The Economic and Social Research Institute (ESRI) says households in the Republic are facing the biggest drop in living standards since the 2008 financial crisis as earnings from work fail to keep pace with soaring inflation. It is also predicting a slowdown in house price growth, or perhaps even a drop if supports in the market drop away. Eoin Burke-Kennedy has more on both issues, while Ian Curran reports on the latest consumer sentiment data.
The Central Bank is set today to impose a record fine on AIB and its EBS subsidiary for their roles in the State’s tracker mortgage scandal, writes Joe Brennan. The bank has set aside €70 million on its balance sheet to cover its “best estimate” of an expected fine
Apple was once again the largest company in Ireland last year, with revenue of just under €180 billion and profits of €57.8 billion, according to the latest Top 1000 ranking by The Irish Times, reports Barry McCall. Check out the latest rankings here.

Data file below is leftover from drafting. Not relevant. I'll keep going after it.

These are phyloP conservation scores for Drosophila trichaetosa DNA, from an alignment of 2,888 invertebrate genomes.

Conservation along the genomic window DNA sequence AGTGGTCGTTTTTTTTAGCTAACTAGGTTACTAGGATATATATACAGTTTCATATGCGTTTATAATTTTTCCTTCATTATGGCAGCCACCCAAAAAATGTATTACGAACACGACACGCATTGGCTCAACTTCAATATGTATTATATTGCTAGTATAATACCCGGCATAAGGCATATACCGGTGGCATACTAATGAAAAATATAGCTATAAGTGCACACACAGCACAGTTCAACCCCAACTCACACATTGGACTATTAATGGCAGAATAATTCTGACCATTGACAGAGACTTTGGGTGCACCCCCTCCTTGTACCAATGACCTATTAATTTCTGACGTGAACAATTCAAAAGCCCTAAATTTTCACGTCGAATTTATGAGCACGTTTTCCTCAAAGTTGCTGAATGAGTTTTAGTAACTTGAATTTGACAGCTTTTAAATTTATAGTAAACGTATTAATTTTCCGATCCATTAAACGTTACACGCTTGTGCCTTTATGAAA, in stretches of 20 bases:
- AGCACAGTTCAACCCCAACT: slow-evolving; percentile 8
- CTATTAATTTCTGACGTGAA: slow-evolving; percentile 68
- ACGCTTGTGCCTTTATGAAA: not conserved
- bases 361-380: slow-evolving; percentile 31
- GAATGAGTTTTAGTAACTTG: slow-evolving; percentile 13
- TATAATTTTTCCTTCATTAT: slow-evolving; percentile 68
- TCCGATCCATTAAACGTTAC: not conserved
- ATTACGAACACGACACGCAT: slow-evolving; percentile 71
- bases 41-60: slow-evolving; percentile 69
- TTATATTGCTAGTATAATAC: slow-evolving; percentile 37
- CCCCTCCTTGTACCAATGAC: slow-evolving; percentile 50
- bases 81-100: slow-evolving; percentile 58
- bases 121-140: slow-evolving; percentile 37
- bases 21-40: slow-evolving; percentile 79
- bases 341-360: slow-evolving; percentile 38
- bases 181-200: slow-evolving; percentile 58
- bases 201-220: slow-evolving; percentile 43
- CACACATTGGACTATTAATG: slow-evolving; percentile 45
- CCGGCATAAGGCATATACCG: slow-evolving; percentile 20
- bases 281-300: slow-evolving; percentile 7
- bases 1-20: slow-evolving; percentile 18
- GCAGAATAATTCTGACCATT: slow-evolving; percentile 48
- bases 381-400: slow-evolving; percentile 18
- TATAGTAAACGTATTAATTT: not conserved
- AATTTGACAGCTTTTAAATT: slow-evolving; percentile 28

In her Net Results column, Karlin Lillington marks the quiet end of Internet Explorer, “another end-of-an-era moment” and one that she argues should not be forgotten.
Cantillon today muses on the role of motor insurance customers in subsidising other product lines. The columnist also has some thoughts the growing phenomenon of greenwashing, where companies are more concerned with making themselves look environmentally friendly than doing much to make it true.
And in the same environmental ballpark, Ciara O’Brien surveys the Irish cleantech industry, a sector with the aim of helping to improve their sustainability. It’s not just about ticking boxes, she notes.
In our Innovation section, Chris Horn wonders about automation in the aviation industry, asking if commercial aircraft could actually become self-flying?
Ciara indulges her creative side in her weekly tech review, testing out the latest offering from Cricut, the producer of smart crafting machines that connect to your phone, tablet or laptop. The Cricut EasyPress 3 smooths the way for crafting beginners, she writes.
And finally, Olive Keogh speaks to David McIntyre, who was inspired to found Cubbie by his youngest daughter, Ava, who is on the autism spectrum. Cubbie is a self-contained booth that acts as a snug and safe space where a child with additional sensory needs can go to be calm or be stimulated, depending on what’s right for them.
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